How would a child survive the furious tragedy of Hurricane Katrina?Â Would it even be possible?Â What kind of person, let alone child, would it take to outlast the storm, the flooding, and the loss of everything familiar? Ninth Ward is Jewell Parker Rhodes’ first novel for children in which she writes about Lanesha, a twelve year-old girl who lives in the impoverished ninth ward of New Orleans.Â Lanesha lives with Mama Ya-Ya, an elderly midwife who raises her with love and appreciation for Lanesha’s special talent in math, her interest in words, and the ability to see ghosts.Â Lanesha herself is a smart, lonely girl who loves Mama Ya-Ya very much and takes much of who she is from Mama Ya-Ya’s folk wisdom.Â The coming storm forces Lanesha to confront challenges almost unimaginable for a twelve year-old to face.Â Lanesha, who doesn’t have any friends at school, recognizes that Mama Ya-Ya has prepared her to be strong on her own, and that needs to happen now. Mama Ya-Ya tells Lanesha something about her mother (who died during childbirth), but not everything, and it hints at why Lanesha will be turn out to have great inner reserves.
“Your momma loves you. She’s so in love with you, she’s never left.”
“But she’s not at rest.”
“No. She’s still trying to birth you. Wants to make sure you can survive on your own.”
“Doesn’t make sense.”
“It will.” Mama Ya-Ya squeezes me. “It will.”
I life onto my elbow and look at Mama Ya-Ya. She looks right back at me.
“You know something,” I say.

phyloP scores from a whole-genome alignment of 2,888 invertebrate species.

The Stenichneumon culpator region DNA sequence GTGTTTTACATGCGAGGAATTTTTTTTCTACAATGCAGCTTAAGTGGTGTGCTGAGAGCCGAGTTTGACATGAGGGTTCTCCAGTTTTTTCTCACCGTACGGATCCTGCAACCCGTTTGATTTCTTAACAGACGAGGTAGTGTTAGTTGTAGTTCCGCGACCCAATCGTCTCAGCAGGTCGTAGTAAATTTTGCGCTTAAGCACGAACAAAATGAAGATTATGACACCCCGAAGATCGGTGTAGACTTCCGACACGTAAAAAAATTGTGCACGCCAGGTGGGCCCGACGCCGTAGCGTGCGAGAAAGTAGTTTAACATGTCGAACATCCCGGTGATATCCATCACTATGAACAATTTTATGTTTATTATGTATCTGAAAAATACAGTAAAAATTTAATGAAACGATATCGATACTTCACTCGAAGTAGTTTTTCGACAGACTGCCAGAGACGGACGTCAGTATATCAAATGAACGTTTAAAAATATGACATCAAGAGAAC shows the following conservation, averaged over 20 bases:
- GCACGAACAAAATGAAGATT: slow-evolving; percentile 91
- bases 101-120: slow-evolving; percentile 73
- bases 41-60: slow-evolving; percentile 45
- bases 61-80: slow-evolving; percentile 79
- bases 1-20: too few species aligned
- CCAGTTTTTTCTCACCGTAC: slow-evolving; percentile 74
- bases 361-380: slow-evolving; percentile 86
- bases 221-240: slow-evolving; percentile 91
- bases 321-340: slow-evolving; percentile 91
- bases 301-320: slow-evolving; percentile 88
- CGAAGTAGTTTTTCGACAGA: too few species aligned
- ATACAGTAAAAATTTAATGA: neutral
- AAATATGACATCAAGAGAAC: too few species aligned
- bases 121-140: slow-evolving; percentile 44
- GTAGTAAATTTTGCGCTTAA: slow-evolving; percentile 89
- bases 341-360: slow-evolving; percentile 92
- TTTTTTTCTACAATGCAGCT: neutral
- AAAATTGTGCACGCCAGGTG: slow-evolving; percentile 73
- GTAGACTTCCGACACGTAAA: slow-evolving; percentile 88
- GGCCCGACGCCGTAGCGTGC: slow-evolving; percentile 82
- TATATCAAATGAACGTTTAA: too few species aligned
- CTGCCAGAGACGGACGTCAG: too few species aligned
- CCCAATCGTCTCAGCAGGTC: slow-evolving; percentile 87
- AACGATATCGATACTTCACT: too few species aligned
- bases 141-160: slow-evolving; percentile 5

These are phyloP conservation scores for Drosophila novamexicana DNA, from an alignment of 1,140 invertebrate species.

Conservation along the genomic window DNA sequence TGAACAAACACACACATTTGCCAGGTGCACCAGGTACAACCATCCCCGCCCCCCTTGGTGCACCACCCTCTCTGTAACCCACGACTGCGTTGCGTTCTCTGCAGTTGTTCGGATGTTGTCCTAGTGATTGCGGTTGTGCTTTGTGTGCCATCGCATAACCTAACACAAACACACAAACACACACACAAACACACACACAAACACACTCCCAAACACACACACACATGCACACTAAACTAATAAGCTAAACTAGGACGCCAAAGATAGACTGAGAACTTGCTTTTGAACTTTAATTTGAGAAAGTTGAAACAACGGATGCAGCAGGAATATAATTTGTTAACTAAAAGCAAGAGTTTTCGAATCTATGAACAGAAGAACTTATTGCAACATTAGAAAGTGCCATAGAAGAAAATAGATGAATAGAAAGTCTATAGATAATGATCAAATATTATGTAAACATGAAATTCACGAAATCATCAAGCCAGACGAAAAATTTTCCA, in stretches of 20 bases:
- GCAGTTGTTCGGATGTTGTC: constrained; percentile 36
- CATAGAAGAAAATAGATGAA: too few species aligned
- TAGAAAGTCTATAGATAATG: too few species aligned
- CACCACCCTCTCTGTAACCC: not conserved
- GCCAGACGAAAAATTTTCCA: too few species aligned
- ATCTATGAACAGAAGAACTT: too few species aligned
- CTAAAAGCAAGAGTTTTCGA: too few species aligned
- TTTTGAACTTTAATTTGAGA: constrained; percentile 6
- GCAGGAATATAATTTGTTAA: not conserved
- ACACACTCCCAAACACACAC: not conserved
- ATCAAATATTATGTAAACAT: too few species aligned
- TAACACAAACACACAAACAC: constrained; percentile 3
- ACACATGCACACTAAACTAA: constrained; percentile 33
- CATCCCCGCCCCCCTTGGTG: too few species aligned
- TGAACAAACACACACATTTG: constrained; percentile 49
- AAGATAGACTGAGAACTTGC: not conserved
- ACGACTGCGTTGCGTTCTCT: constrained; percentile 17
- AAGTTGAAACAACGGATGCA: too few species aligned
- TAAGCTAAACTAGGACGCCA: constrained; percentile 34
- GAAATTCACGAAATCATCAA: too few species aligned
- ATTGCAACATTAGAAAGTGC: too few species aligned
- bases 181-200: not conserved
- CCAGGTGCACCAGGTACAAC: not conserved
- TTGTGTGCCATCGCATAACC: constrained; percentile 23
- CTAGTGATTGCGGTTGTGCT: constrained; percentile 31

“Yes, I know something. But it’s not mine to tell, it’s yours to figure out.”
I feel irritated.
I get up. The sun is now low in the sky. I close my eyes. I can smell wet. Damp, rotting, salty wet. Katrina is coming.
The chapters are divided into the days before Hurricane Katrina, increasing in anxiety and uncertainty.Â Lanesha is a strong girl, strong enough to take responsibility for Mama Ya-Ya, a boy separated from his parents named LaShon, and a stray puppy when Katrina finally descends on them.Â Her strength is believable, partly because we know she has a special gift of sight and partly because we see how much Mama Ya-Ya has loved her and given her confidence.Â If there is anything missing from this book, Shamekia and I agreed, it is a sense of fragility that we thought a twelve year-old in the middle of a natural disaster might feel.Â Instead of that, Ms. Rhodes gives us an sensitive and emotional, rather than psychological, look into what it’s like to be trapped inside of a hot, dark attic with no food and little water and the flood rising.Â A well written book, and worthy of the 2011 Coretta Scott King honor it received.
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